Asking questions not only makes an order more palatable; it often stimulates the creativity of the persons whom you ask. People are more likely to accept an order if they have had a part in the decision that caused the order to be issued.
Dale Carnegie liked to tell the story of Ian MacDonald of Johannesburg, South Africa, the general manager of a small manufacturing plant specializing in precision machine parts. Once, when the company had the opportunity to accept a very large order, MacDonald was convinced that he would not meet the promised delivery date. The work already scheduled in the shop and the short completion time needed for this order made it seem impossible for him to accept the order.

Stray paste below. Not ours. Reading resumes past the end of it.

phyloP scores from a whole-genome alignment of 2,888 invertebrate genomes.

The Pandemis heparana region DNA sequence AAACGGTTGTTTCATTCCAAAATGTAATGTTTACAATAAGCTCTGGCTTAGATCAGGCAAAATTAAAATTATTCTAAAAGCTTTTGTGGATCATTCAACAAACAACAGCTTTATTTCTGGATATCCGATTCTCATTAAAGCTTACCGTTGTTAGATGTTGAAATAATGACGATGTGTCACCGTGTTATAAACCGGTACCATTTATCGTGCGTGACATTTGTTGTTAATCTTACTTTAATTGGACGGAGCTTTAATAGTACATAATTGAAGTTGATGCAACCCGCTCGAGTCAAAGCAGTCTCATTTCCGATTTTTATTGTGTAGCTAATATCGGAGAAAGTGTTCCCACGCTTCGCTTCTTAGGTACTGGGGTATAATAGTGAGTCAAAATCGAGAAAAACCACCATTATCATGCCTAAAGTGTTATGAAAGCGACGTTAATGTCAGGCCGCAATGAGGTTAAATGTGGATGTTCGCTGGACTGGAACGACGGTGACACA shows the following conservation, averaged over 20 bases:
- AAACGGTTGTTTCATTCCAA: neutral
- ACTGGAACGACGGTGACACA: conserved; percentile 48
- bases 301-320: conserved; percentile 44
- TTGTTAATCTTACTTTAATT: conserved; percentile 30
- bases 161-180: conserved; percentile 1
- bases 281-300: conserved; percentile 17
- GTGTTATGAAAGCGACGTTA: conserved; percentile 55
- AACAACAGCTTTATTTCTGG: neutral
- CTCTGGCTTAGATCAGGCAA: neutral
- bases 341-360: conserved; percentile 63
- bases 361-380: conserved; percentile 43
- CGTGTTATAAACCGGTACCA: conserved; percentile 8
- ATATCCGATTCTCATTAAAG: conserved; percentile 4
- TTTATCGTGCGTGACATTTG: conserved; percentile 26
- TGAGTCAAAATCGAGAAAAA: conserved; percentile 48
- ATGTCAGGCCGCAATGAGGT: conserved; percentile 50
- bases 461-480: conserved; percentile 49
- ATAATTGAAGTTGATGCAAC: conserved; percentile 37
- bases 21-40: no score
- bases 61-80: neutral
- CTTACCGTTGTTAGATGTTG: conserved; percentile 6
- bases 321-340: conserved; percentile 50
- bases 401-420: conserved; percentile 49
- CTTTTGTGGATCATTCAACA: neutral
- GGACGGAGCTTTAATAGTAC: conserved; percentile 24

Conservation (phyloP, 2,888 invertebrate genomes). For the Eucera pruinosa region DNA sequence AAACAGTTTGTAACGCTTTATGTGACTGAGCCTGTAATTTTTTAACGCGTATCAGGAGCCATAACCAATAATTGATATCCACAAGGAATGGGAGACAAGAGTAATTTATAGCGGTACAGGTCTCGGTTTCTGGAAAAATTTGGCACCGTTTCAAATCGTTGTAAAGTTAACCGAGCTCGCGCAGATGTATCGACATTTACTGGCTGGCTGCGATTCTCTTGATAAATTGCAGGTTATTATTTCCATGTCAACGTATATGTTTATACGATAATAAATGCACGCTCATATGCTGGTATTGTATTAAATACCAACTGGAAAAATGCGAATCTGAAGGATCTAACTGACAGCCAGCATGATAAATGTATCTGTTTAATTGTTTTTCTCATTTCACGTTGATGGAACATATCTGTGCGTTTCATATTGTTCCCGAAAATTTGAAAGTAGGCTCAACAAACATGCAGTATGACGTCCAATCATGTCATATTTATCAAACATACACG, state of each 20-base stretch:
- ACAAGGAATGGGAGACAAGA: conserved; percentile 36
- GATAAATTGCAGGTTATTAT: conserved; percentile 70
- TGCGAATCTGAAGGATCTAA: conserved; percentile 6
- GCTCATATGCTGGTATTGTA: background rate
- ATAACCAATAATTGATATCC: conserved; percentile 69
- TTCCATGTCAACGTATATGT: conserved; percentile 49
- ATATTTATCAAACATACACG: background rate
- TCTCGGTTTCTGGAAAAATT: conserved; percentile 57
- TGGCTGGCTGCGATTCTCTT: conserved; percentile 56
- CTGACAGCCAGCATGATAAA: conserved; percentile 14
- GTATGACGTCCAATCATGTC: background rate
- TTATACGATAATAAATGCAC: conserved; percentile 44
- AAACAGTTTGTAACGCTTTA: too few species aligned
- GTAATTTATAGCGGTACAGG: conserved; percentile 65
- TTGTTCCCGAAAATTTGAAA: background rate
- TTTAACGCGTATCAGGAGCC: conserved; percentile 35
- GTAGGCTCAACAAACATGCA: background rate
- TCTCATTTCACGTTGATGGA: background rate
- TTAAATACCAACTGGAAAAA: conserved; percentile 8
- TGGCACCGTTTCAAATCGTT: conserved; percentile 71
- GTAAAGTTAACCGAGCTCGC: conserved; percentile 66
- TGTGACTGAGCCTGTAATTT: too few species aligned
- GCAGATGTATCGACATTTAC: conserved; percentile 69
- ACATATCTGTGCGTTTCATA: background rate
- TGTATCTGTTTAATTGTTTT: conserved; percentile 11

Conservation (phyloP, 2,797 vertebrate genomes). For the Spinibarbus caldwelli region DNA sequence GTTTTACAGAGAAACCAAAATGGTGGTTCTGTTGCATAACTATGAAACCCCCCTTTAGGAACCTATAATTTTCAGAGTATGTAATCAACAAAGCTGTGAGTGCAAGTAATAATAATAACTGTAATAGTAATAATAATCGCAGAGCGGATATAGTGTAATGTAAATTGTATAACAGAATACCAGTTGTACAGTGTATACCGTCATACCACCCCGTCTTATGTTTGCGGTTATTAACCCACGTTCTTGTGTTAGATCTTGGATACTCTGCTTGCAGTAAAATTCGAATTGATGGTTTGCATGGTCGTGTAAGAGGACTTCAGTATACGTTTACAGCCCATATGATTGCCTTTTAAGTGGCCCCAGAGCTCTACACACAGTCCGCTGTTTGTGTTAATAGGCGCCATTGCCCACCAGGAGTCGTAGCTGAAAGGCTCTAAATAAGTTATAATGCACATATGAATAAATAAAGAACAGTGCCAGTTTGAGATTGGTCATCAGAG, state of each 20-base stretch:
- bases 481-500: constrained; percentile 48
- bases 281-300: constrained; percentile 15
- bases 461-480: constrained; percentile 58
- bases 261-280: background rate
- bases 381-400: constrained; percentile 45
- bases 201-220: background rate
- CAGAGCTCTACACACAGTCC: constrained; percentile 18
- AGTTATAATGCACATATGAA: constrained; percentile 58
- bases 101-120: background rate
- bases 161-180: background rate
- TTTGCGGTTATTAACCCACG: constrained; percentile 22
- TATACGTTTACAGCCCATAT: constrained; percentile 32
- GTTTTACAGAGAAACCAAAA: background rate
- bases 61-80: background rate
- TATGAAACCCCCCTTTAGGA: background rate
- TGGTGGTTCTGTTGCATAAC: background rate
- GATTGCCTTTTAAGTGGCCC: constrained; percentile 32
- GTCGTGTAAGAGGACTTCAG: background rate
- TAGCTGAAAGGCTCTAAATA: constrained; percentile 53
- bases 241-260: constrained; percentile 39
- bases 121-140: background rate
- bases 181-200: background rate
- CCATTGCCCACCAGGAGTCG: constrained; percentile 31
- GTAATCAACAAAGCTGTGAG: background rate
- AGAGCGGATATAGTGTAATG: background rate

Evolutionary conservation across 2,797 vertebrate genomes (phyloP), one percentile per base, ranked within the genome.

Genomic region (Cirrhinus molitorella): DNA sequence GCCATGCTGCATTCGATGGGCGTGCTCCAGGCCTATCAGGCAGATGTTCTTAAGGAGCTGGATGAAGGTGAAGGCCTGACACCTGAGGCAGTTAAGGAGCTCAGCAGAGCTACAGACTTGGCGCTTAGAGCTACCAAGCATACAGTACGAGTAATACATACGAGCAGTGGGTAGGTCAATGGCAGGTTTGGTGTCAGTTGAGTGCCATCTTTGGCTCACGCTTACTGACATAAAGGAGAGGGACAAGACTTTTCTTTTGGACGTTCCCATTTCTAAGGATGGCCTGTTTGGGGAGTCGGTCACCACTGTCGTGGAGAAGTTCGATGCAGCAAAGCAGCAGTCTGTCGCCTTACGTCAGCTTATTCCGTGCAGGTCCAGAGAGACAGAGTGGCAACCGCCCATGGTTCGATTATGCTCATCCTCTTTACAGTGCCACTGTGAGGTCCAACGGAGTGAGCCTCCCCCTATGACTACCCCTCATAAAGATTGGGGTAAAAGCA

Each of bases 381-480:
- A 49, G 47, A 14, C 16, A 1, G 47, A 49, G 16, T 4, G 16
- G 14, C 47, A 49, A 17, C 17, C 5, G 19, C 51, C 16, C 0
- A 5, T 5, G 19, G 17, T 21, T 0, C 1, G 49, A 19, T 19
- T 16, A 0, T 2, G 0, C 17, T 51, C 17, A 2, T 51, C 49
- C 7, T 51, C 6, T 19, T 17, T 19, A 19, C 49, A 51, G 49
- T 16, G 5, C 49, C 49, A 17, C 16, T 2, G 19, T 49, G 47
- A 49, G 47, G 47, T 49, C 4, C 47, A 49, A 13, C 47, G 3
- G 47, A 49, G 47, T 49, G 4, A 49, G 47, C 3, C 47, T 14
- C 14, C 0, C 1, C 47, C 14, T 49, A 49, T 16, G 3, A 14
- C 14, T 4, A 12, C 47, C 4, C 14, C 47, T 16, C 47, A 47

Instead of pushing his people to accelerate their work and rush the order through, he called everybody together, explained the situation to them, and told them how much it would mean to the company and to them if they could make it possible to produce the order on time. Then he started asking questions:
“Is there anything we can do to handle this order?”
“Can anyone think of different ways to process it through the shop that will make it possible to take the order?”
“Is there any way to adjust our hours or personnel assignments that would help?”
The employees came up with many ideas and insisted that he take the order. They approached it with a “We can do it” attitude, and the order was accepted, produced, and delivered on time.
Remember that an effective leader will always ask questions instead of giving direct orders. Here’s an example of this important principle in action from your friends at Dale Carnegie Training of Central Indiana:
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